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Unions make huge pro-Falk ad buy in recall race

Associated Press Modified: April 26, 2012 at 6:00 pm •  Published: April 26, 2012
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photo -   Wisconsin Democratic candidate for governor Kathleen Falk addresses union members supporting her candidacy on Thursday, May 26, 2012, in Madison, Wis. The winner of the Democratic primary on May 8 will advance to face Republican Gov. Scott Walker. (AP Photo/Scott Bauer)
Wisconsin Democratic candidate for governor Kathleen Falk addresses union members supporting her candidacy on Thursday, May 26, 2012, in Madison, Wis. The winner of the Democratic primary on May 8 will advance to face Republican Gov. Scott Walker. (AP Photo/Scott Bauer)

MADISON, Wis. (AP) — Labor unions exerted some muscle Thursday in the Democratic primary race for Wisconsin governor, announcing a $1 million advertising blitz and rallying around their endorsed candidate, Kathleen Falk.

A group supported by the statewide teachers union, the Wisconsin Education Association Council, as well as the American Federation of State, County and Municipal Employees announced it was buying $1 million of television, cable and online advertising time beginning Friday and running through May 7, the day before the primary.

The group, Wisconsin for Falk, has already spent about $3 million. But its ads had been off the air for more than a week, bolstering the belief that Milwaukee Mayor Tom Barrett had established himself as the clear front-runner in the Democratic race. Polls also show him ahead and other attack ads from Republican Gov. Scott Walker and his supporters are focused only on Barrett.

The new Falk ad, running in La Crosse, Milwaukee, Green Bay, Wausau and Madison, doesn't mention Barrett or the other two Democrats running. Instead, it attacks Walker and his policies that led to the recall effort.

Union members and other backers of Falk's campaign rallied around her at a news conference in the state Capitol, saying she has the credentials to defeat Walker in the June 5 recall race. The recall was largely motivated by Walker's law passed last year effectively ending most union rights for public workers.

Falk won union support after promising to veto any state budget that doesn't restore collective bargaining rights. Barrett refused to make such a pledge.

Barrett spokesman Phil Walzak said despite the barrage of negative ads, "the polls show Tom is the consensus favorite of the people to take on Scott Walker."

Falk and representatives of numerous unions — including WEAC, AFSCME, the Sierra Club, Emily's List and the American Federation of Teachers — said they would get out the vote through phone banks, mailings and word of mouth to deliver a victory. Wisconsin For Falk said it was using its 18 field offices across the state to drive voter turnout.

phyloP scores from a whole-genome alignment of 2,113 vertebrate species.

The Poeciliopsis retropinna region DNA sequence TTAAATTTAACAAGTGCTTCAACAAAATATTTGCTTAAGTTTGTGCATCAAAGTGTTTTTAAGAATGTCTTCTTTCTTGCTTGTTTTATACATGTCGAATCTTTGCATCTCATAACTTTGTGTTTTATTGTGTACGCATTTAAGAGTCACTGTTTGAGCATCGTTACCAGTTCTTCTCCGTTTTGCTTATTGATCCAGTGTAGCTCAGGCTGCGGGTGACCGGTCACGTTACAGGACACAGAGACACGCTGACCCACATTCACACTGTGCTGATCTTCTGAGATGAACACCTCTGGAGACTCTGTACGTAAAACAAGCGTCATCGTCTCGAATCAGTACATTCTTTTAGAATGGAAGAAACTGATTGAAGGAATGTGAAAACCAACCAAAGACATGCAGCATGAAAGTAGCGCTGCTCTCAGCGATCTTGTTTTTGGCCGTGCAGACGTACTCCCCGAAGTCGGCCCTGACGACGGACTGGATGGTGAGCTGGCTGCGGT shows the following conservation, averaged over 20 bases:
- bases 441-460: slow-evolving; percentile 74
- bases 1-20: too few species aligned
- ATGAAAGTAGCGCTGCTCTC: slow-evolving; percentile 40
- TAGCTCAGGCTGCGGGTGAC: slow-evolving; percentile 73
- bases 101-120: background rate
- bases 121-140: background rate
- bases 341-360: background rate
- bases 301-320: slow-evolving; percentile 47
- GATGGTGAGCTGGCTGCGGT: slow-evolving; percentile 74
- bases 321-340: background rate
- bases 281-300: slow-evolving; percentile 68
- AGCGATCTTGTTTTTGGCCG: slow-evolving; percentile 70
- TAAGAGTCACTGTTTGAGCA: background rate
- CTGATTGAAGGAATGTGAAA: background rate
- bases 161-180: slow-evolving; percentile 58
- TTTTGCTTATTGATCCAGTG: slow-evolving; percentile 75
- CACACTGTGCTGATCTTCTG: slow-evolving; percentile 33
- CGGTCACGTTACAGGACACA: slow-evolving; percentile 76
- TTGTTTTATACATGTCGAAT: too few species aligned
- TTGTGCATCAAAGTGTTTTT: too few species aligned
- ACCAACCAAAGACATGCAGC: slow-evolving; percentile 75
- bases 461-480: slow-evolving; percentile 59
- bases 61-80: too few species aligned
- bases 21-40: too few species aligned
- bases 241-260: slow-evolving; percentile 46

"With such a big tent, with all these grass-roots groups supporting her, we know she can't lose," said Shahla Werner of the Sierra Club.

Falk said Walker opponents have continually proved naysayers wrong by sustaining large protests against Walker's collective bargaining proposal last year, forcing six recall elections of Republican state senators last year, and collecting roughly 1.7 million signatures on recall petitions targeting Walker and five other Republicans this year.

"Now they're saying a candidate can't win who's backed by labor," Falk said.

Barrett, speaking at a news conference at the Milwaukee headquarters of wind-turbine manufacturer Ingeteam, said he "absolutely" has the grass-roots network to beat Falk. He also implied that he's already looking past the primary to the June election.

"I'm focusing on Scott Walker," he said, blasting the governor's record on job creation.

Walker promised in 2010, when he beat Barrett by 5 percentage points, that he would create 250,000 private sector jobs in Wisconsin over four years. Fifteen months in, there are only 5,900 new private sector jobs and the Bureau of Labor Statistics reported this week that Wisconsin lost more jobs than any other state during the past 12 months.

Rather than uphold his job-creation promise, Walker instead focused on an ideological agenda, Barrett said. The mayor pledged that if elected he would be the one to create jobs, in part by investing in wind power and other clean-energy technology.

Walker's campaign issued a statement criticizing Barrett's record of job creation in Milwaukee. The metropolitan area lost 4,400 jobs in March, and the city has one of the worst unemployment rates in the state.

"Wisconsinites can't afford to let Mayor Barrett take us backward by spreading his abysmal record on job creation to the rest of the state," Walker spokeswoman Ciara Matthews said.

Barrett countered that many of Milwaukee's current problems also existed when Walker was the Milwaukee County executive, before he won the governor's office in 2010. But Walker stays conveniently silent about his tenure in that position, Barrett said.

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Ramde, who contributed to this report from Milwaukee, can be reached at dramde(at)ap.org.